GUEST BLOGGER NANCY CASTALDO
Where does our food come from?
Look around your kitchen. What food do you spot? Is there milk, cheese, or yogurt? Is there rice or pasta in the cabinet? Are there greens that go in a salad? All of those foods began on a farm. The milk, butter, yogurt, and cheeses began on a dairy farm with cows or sheep. The pasta began in a field, perhaps with wheat or other grains growing in the wind. And the greens began as tiny seeds planted in the dirt in a field on a farm.
Discover tasty seeds
- Raspberry or Tomato
- Sunflower Seeds
- Any type of edible nut, such as walnuts or pecans
- Cut a raspberry or tomato in half. Do you see the tiny seeds inside? Do you taste the seeds when you eat them?
- Take a look at the strawberry. Where are the seeds? Can you find them on the outside of the red berry? Unlike other fruits, strawberry seeds are not inside, but are outside the fruit.
- Taste the sunflower seeds and nuts. Seeds come in all shapes and sizes. Name other seeds you like to eat. Make a list of fruit and vegetable seeds that you don’t eat, like apple seeds.
- We eat other seeds too. Some of them come from grasses and are called grains. We eat them in cakes, cereal, and bread. Can you name some?
Sprout an Orange Tree
- Orange seeds
- A shallow pie plate
- Potting soil
- Plastic wrap
- Soak the orange seeds overnight.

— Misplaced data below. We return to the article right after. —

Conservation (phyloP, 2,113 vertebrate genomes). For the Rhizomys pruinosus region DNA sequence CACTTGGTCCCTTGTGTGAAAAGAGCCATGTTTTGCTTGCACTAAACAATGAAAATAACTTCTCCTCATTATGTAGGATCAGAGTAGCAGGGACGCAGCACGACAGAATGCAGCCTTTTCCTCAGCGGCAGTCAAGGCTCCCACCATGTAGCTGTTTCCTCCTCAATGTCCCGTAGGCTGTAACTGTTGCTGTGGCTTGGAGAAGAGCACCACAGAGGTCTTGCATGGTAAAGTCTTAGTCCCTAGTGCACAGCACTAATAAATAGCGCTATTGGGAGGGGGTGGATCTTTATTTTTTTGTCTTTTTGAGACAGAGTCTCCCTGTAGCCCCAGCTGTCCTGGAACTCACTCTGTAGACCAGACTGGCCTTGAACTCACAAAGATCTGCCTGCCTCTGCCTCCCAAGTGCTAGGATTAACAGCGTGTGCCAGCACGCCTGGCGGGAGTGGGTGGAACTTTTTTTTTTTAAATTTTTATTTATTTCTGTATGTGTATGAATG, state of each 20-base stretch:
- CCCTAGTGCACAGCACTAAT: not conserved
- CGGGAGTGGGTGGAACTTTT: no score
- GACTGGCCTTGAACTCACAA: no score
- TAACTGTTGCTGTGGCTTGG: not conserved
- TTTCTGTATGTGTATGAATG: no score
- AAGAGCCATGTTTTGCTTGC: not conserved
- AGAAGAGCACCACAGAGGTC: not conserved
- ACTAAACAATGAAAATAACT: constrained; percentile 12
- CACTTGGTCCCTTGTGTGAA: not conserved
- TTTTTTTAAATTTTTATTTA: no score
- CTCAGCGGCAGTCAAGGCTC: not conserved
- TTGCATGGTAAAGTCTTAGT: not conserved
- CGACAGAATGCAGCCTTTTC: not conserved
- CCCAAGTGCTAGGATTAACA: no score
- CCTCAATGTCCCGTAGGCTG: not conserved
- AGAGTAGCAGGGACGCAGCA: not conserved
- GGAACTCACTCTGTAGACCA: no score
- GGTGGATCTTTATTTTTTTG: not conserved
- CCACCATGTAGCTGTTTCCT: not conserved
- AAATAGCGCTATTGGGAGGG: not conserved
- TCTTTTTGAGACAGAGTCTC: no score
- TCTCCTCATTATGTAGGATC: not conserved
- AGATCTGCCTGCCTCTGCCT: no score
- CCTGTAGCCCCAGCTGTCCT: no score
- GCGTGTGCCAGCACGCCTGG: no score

- Fill the pan with pebbles and add a layer of potting soil.
- Press the seeds into the soil, then moisten the soil with water.
- Cover the pan with a sheet of plastic wrap and place in a sunny spot.
- Keep the pan moist and watch for tiny sprouts in about a week.
- When the sprouts get an inch or taller you can transplant them in a bigger container.
Words to Learn
Agriculture: The practice of farming, including the growing of crops and the raising of livestock
Dairy: Foods made from the milk of cows, sheep, or buffalo.
Plant a Garden of Words
Read a picture book about planting. The Sierra Club offers a number of suggestions in this article.
Write a poem or a story about the animals that might wander into one of those gardens to munch on the fruits and vegetables growing.
Nancy Castaldo has written books about our planet for over 20 years and is a certified National Geographic Educator. Her upcoming book THE FARM THAT FEEDS US releases in July. Other title, such as THE STORY OF SEEDS and BACK FROM THE BRINK, have garnered starred reviews, a Eureka Award for Nonfiction honor, Sigurd Olsen Nature Writing honor, and is on state lists.
Nancy believes that we all have the ability to make a difference and instills that theme in her books. Learn more about Nancy at www.nancycastaldo.com. Follow her on Twitter @NCastaldoAuthor, Facebook, Instagram and Pinterest.
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Photo credits: sunflower – “sunflower-seeds” by www.tOrange.biz is licensed under CC BY 2.0; strawberry – “Strawberry Macro-01+” by Sheba_Also 15.6 Million Views is licensed under CC BY-SA 2.0; raspberry: “Raspberries” by Asinka Photography is licensed under CC BY 2.0; walnuts: “Walnuts” by jillmotts is licensed under CC BY-NC-SA 2.0; orange tree – “PB282109 South Pasadena 20131128” by caligula1995 is licensed under CC BY 2.0